Tutorial: Jupyter notebooks

by Lucy Li

Starting up

  1. Open up Terminal (Mac/Linux) or Command Prompt (Windows).
  2. Enter a directory that you'd like to have as your Home, e.g., where your cloned cs224u Github repo resides.
  3. Type jupyter notebook and enter. After a few moments, a new browser window should open, listing the contents of your Home directory.
    • Note that on your screen, you'll see something like [I 17:23:47.479 NotebookApp] The Jupyter Notebook is running at: http://localhost:8888/. This tells you where your notebook is located. So if you were to accidentally close the window, you can open it again while your server is running. For this example, navigating to http://localhost:8888/ on your favorite web browser should open it up again.
    • You may also specify a port number, e.g. jupyter notebook --port 5656. In this case, http://localhost:5656/ is where your directory resides.
  4. Click on a notebook with .ipynb extension to open it. If you want to create a new notebook, in the top right corner, click on New and under Notebooks, click on Python. If you have multiple environments, you should choose the one you want, e.g. Python [nlu].
    • You can rename your notebook by clicking on its name (originally "Untitled") at the top of the notebook and modifying it.
    • Files with .ipynb are formatted as a JSON and so if you open them in vim, emacs, or a code editor, it's much harder to read and edit.


Cells help you organize your work into manageable chunks.

The top of your notebook contains a row of buttons. If you hover over them, the tooltips explain what each one is for: saving, inserting a new cell, cut/copy/paste cells, moving cells up/down, running/stopping a cell, choosing cell types, etc. Under Edit, Insert, and Cell in the toolbar, there are more cell-related options.

Notice how the bar on the left of the cell changes color depending on whether you're in edit mode or command mode. This is useful for knowing when certain keyboard shortcuts apply (discussed later).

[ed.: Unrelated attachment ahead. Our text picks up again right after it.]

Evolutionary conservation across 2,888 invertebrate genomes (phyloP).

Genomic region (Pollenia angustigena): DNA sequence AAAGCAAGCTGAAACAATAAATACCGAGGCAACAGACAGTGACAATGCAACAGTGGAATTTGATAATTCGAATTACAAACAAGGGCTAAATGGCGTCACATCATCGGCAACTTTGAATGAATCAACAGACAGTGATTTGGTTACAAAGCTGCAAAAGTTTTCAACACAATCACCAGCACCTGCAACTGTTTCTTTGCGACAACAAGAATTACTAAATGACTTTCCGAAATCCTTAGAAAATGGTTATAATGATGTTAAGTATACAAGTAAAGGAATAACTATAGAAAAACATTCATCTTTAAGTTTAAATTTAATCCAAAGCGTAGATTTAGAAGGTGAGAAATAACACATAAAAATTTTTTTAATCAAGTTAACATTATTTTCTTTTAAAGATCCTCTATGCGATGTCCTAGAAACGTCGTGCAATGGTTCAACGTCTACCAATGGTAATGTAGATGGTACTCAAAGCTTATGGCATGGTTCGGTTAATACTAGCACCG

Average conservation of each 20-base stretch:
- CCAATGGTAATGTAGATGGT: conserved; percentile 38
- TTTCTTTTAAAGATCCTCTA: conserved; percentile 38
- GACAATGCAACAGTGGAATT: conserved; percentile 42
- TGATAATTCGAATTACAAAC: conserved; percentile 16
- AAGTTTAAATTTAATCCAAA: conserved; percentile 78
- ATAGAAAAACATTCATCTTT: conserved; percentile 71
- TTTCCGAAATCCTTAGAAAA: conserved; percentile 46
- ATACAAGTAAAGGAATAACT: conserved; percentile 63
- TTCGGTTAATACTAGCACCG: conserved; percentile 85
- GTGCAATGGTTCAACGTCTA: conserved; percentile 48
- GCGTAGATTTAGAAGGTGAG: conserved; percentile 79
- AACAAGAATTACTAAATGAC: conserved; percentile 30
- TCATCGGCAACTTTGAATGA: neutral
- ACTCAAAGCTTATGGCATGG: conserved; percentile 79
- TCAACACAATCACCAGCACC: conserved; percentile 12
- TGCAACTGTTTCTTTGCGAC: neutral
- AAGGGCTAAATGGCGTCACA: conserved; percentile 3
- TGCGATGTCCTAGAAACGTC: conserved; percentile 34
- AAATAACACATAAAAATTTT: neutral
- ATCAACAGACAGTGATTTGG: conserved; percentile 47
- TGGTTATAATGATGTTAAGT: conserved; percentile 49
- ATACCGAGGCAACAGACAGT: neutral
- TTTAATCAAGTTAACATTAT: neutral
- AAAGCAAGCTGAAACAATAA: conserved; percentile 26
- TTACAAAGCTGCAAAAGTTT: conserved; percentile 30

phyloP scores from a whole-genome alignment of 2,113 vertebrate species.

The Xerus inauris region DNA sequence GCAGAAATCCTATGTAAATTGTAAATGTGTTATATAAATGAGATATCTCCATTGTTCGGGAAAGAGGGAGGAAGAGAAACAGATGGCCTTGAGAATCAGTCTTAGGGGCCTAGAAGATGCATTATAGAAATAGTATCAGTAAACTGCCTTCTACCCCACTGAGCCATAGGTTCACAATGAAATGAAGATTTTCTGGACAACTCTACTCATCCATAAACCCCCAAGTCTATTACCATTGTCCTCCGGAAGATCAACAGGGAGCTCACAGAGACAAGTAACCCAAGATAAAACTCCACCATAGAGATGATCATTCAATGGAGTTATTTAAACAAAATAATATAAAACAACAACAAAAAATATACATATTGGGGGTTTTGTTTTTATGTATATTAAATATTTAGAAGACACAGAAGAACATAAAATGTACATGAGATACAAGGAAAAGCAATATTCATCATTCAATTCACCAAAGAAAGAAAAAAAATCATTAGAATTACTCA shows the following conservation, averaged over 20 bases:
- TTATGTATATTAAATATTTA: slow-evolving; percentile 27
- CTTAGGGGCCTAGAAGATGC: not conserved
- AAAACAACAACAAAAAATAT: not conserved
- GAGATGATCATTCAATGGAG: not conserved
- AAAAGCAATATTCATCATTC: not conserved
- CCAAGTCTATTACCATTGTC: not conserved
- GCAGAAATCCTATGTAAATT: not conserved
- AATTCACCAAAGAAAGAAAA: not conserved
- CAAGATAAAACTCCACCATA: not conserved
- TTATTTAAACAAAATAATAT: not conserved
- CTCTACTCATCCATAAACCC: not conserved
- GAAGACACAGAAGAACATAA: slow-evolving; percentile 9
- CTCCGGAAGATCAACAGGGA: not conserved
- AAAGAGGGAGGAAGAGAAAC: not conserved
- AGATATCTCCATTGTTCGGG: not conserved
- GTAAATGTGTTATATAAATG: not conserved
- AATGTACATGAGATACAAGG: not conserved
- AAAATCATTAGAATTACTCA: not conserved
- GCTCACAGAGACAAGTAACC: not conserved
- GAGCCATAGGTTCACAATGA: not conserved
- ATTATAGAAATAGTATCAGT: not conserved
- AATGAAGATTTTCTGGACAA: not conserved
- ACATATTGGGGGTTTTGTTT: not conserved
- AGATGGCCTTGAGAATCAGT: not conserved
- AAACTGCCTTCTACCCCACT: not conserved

There are three main types of cells: code, markdown, and raw.

Raw cells are less common than the other two, and you don't need to understand them to get going for this course. If you put anything in this type of cell, you can't run it. They are used for situations where you might want to convert your notebook to HTML or LaTeX using the nbconvert tool or File -> Download as a format that isn't .ipynb. Read more about raw cells here if you're curious.


Use the following code cells to explore various operations.

Typically it's good practice to put import statements in the first cell or at least in their own cell.

The square brackets next to the cell indicate the order in which you run cells. If there is an asterisk, it means the cell is currently running.

The output of a cell is usually any print statements in the cell and the value of the last line in the cell.

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import time
import pandas as pd
import matplotlib.pyplot as plt
import numpy as np
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# run this cell and notice how both strings appear as outputs
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# cut/copy and paste this cell
# move this cell up and down
# run this cell
# toggle the output
# toggle scrolling to make long output smaller
# clear the output
for i in range(50): 
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# run this cell and stop before it finishes
# stop acts like a KeyboardInterrupt
for i in range(50): 
    time.sleep(1) # make loop run slowly
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# running this cell leads to no output
def function1(): 

# put cursor in front of this comment and split and merge this cell.
def function2():